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Overworked? Underpaid? Join the Club: The Middle Class

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Overworked? Underpaid? Join the Club: The Middle Class

This week, a money-themed CBS Sunday Morning featured Cary, North Carolina's SAS, a business software company--featuring subsidized on-site daycare, gyms, and health care--as an example of a corporate aberration in the these tough economic times. As CBS reporter Jim Axelrod pointed out in his cover story "The Great American Paycheck Squeeze," the reality is, “for more and more Americans in these recessionary times, SAS might as well be Disney World. The fact is, most workers feel overworked, under-appreciated and--most of all--under-paid.”

What's your work experience in this decade of decline? Overworked? Underpaid? Or just happy to be here? Regardless, it’s a tough time to be almost anyone in the work force.

"We're living through one of the worst times for wage growth ever," Larry Mishel, an economist with the Economic Policy Institute, a non-partisan, non-profit Washington think tank told CBS. "From 2002 to 2007, the hourly compensation of a typical college graduate or a typical high school graduate went up zero - didn't grow at all."

Mishel says for most American workers, wages haven’t been keeping up with productivity for some 40 years.

"If you're in manufacturing, there's pressure from overseas," he said. "We've weakened the ability to have and keep a union, we've introduced privatization, we have a much lower minimum wage, in many industries, we've deregulated them."

And then enter this decade’s Great Recession, marked by rising foreclosure rates, escalating health care costs, recent credit card company schemes and unprecedented unemployment.
"We've seen the steepest and longest rise in unemployment since the Great Depression," Mishel told CBS’s Axelrod. "This has a tremendous downward pressure on wages. Employers have all the leverage; they don't have to give you more money to get you accept a job.

"In a Great Recession, you don't have songs that say, 'Take this job and shove it!'" Mishel said.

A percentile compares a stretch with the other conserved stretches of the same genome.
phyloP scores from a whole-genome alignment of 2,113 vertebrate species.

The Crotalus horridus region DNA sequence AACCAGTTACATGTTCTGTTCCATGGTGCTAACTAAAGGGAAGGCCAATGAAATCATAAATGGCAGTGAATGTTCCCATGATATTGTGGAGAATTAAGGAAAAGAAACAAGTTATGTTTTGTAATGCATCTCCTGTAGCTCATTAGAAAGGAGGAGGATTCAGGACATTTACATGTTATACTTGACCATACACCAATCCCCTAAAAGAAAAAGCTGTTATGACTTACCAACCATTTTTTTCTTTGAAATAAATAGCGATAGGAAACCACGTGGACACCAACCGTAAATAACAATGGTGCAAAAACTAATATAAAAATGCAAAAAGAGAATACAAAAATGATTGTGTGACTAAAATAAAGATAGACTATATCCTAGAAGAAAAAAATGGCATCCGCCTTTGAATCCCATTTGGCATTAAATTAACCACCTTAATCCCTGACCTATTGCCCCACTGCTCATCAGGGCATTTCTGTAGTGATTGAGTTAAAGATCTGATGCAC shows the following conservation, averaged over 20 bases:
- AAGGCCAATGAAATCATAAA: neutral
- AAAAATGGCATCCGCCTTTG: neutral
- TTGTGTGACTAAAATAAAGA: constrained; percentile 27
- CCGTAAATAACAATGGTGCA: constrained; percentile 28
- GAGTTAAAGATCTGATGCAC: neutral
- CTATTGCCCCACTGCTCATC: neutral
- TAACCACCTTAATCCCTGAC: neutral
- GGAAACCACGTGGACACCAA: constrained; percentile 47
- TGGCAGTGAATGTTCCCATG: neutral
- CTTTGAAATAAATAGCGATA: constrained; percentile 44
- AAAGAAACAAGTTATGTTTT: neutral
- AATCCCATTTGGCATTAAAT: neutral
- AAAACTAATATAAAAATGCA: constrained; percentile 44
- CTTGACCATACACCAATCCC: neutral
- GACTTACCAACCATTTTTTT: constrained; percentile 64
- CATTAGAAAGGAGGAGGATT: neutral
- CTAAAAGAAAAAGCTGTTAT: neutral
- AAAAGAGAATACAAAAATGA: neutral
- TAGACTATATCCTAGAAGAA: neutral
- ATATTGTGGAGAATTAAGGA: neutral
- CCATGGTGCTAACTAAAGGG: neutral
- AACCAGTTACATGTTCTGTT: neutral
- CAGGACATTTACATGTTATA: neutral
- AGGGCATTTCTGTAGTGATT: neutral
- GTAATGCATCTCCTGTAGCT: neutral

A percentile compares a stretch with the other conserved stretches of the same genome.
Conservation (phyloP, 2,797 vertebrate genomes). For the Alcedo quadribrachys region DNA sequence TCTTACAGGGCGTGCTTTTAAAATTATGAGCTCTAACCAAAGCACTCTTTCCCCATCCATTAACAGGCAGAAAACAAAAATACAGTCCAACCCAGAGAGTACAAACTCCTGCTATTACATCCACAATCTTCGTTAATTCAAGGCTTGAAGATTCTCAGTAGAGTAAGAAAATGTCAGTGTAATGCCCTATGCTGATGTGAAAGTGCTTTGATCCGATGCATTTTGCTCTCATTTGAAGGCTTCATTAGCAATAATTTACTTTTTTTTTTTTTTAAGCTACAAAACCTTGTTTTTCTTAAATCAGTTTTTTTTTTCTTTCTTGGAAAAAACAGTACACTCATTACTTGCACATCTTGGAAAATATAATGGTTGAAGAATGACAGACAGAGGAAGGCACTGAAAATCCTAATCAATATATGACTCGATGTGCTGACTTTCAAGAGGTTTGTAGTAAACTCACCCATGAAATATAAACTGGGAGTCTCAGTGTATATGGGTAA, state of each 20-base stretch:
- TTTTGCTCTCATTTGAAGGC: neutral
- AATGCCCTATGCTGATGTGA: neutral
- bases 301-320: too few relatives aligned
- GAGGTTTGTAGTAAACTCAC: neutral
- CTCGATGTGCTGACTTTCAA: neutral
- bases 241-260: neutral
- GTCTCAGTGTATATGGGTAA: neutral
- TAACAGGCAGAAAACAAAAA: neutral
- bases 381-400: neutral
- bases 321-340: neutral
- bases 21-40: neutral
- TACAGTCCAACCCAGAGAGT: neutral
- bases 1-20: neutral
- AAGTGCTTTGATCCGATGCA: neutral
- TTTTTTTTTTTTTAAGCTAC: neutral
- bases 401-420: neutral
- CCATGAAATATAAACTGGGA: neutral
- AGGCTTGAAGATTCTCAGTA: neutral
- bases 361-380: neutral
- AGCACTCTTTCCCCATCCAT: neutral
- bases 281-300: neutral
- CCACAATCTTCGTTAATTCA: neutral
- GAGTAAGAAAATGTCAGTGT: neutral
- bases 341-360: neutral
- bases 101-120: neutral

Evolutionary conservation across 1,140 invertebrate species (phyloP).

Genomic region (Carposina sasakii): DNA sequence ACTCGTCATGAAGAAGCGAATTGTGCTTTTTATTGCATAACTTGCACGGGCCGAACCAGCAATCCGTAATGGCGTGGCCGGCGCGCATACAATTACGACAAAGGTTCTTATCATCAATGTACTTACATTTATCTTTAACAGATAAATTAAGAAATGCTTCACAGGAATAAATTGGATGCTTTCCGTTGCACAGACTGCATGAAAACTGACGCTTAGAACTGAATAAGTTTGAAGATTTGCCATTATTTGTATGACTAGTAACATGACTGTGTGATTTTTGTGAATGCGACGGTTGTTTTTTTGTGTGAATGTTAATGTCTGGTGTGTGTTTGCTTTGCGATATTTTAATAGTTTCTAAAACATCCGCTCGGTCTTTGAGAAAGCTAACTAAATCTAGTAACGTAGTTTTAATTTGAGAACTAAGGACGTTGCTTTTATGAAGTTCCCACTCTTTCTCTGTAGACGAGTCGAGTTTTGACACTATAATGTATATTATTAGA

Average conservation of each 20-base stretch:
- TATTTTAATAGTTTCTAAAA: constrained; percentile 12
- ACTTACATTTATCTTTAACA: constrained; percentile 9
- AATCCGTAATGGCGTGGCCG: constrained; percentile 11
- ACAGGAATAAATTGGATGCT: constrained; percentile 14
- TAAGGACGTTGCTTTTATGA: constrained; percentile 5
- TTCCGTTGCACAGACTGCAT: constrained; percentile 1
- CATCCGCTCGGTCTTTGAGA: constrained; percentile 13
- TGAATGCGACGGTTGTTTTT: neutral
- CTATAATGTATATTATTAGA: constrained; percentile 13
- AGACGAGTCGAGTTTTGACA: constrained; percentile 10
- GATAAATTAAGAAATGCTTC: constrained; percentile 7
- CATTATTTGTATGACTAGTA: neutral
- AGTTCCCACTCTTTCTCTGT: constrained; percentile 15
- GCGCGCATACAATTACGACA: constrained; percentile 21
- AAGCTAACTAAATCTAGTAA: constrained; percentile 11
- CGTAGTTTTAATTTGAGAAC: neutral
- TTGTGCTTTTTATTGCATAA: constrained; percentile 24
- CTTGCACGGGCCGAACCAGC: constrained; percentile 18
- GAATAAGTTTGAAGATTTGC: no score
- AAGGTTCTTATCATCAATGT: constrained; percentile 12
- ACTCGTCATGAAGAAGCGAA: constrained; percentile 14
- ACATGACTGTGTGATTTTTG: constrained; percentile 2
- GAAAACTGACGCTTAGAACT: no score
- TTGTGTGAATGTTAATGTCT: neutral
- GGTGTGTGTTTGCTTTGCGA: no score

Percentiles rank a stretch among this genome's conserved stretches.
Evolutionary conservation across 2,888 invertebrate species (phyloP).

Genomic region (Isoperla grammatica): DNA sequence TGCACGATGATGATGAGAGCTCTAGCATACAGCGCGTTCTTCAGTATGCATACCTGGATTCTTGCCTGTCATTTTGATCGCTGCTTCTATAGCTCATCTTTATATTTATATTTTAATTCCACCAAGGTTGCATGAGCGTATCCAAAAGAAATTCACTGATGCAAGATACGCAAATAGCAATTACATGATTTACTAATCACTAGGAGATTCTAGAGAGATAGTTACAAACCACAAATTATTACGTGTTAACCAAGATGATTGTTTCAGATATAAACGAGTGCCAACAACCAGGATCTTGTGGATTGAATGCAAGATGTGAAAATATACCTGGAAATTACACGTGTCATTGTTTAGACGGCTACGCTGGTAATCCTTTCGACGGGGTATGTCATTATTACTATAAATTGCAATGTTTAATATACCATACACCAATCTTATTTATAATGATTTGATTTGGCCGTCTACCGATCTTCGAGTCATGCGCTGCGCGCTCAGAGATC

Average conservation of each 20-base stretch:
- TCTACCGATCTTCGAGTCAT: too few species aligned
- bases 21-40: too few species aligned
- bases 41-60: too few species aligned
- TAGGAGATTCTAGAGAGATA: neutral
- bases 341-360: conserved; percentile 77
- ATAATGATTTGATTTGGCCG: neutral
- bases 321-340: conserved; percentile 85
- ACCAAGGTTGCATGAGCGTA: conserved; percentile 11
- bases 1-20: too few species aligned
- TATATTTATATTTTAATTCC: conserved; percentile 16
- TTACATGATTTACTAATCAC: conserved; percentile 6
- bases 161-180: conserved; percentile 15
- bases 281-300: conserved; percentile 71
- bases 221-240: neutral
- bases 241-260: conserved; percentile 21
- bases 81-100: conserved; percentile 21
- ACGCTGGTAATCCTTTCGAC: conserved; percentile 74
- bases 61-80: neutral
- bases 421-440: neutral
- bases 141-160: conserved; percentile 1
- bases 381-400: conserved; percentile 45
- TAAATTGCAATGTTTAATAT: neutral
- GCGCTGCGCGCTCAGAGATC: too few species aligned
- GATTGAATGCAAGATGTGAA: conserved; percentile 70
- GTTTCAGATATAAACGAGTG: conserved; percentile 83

Specifically, the economist points to the fact that from the 1940s until around 1970, “as workers became more productive, their salaries grew accordingly. But around 1970, things changed, and for the next four decades, as productivity skyrocketed 70%, hourly wages hardly budged, rising a mere four percent.”

And what happened to all of those profits?  Mishel points to the upper echelon of business leadership. "Between 1989 and 2007, before the Great Recession, of all the income growth that was generated, the bottom 90 percent [of Americans] got only 15 percent of it. The upper one percent got 55 percent. And the upper tenth of the upper one percent, the one out of 1,000 households, got about a third of all the income growth."

In other words, a third of all income growth went to one tenth of one percent of people, leaving the middle class with little to show for all of the country’s purported economic growth.

"We know that CEOs in large companies make 270 times that of a typical worker," Mishel said. "It used to be around 20 times, 30 times, back in the '60s and '70s. Now the fact is, you don't have to pay someone that much to get out of bed and go to work and be productive."

The economist also challenged anyone who says we’re actually better off now than 40 years ago. “It's really a low threshold to say families are a little better off than 30 years ago, when the pie grew by 70%," Mishel said. "They should be far better off."

Which brings us back to the story of SAS, and what co-founder and CEO Jim Goodnight is trying to do: redefine the concept of "fair wage."

"You know, I always use the phrase, '95 percent of my assets drive out the front gate every night, and it's my job to bring 'em back,'" Goodnight said to CBS.

And for anyone trying to grow a business in this economy, Goodnight's view is that these fringe benefits are just “the smart thing to do.”

"The point of the benefits is to keep people," said Goodnight. "And if you keep people and make your people happy, they're going to make your customers happy. And if your customers are happy, they're going to make the company happy. So, it's sort of a triangle there that you have to always keep in mind."

So, if you're reading this and wishing you too could work for SAS, take heart. Even in these tough economic times, the company is hiring. But apply now . . . not surprisingly last year SAS received nearly 40,000 resumes.

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